20
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5answers
2k views

A special class of languages: “circular” languages. Is it known?

Define the following class of "circular" languages over a finite alphabet Sigma. Actually, the name already exists to denote a different thing it seems, used in the field of DNA computing. AFAICT, ...
20
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1answer
1k views

Number of words of length n in a context-free language

Denote by $w_n$ the number of words of length $n$ in a (possibly ambiguous) context-free language. What is known about $w_n$? I'm sure this has been studied a lot, but I couldn't find anything at ...
20
votes
3answers
738 views

Complexity of intersection of regular languages as context-free grammars

Given regular expressions $R_1, \dots, R_n$, are there any non-trivial bounds on the size of the smallest context-free grammar for $R_1 \cap \cdots \cap R_n$?
20
votes
0answers
620 views

Why is the Pumping Lemma sometimes called Bar-Hillel's Lemma?

There are several papers in the literature that refer to the Pumping Lemma for context free languages as Bar-Hillel's Lemma (for example, here, here, and on the Wikipedia page). However, the first ...
19
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2answers
6k views

Is JSON a Regular Language?

I was wondering if the JSON spec defined a regular language. It seems simple enough, but I'm not sure how to prove it myself. The reason I ask, is because I was wondering if one could use regular ...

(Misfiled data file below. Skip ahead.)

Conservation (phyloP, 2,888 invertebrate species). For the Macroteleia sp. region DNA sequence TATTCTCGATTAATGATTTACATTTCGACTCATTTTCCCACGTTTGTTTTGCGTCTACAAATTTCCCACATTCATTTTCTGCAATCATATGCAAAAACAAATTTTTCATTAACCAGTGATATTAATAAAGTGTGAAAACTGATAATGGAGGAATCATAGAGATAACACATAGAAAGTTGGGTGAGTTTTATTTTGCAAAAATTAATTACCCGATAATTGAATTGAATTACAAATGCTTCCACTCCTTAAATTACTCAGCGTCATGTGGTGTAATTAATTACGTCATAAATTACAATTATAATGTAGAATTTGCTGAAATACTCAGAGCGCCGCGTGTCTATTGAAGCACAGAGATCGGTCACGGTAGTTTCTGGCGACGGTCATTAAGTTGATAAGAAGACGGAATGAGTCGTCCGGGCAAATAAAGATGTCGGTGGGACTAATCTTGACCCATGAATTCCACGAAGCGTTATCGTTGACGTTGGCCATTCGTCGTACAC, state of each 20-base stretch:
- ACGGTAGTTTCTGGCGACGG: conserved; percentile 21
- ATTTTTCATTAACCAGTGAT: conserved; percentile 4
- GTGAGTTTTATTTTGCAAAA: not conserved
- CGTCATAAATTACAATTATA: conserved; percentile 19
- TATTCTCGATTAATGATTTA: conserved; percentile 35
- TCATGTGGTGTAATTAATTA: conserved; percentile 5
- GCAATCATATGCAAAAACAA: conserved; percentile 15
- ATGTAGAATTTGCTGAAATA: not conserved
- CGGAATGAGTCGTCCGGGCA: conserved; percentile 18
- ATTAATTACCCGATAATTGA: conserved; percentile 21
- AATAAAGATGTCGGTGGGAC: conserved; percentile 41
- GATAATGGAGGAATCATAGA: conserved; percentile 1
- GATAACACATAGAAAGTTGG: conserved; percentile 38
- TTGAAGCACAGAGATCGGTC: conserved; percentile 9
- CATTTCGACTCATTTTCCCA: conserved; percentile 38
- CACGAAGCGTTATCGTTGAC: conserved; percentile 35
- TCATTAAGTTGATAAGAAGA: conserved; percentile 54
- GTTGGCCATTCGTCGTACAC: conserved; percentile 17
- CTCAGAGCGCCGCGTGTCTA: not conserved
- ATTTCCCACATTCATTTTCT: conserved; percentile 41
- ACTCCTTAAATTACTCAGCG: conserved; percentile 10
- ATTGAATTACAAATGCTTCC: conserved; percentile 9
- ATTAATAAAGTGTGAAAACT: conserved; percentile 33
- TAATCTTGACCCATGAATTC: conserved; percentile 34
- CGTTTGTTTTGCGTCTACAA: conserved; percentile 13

19
votes
5answers
682 views

What notable automaton models have polynomially-decidable containment?

I'm trying to solve a particular problem, and I thought I might be able to solve it using automata theory. I'm wondering, what models of automata have containment decidable in polynomial time? i.e. if ...
19
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3answers
1k views

Is the concept of the Turing Machine derived from automata?

I was just recently having a discussion about Turing Machines when I was asked, "Is the Turing Machine derived from automata, or is it the other way around"? I didn't know the answer of course, but I'...
19
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2answers
1k views

Status of Cerny Conjecture?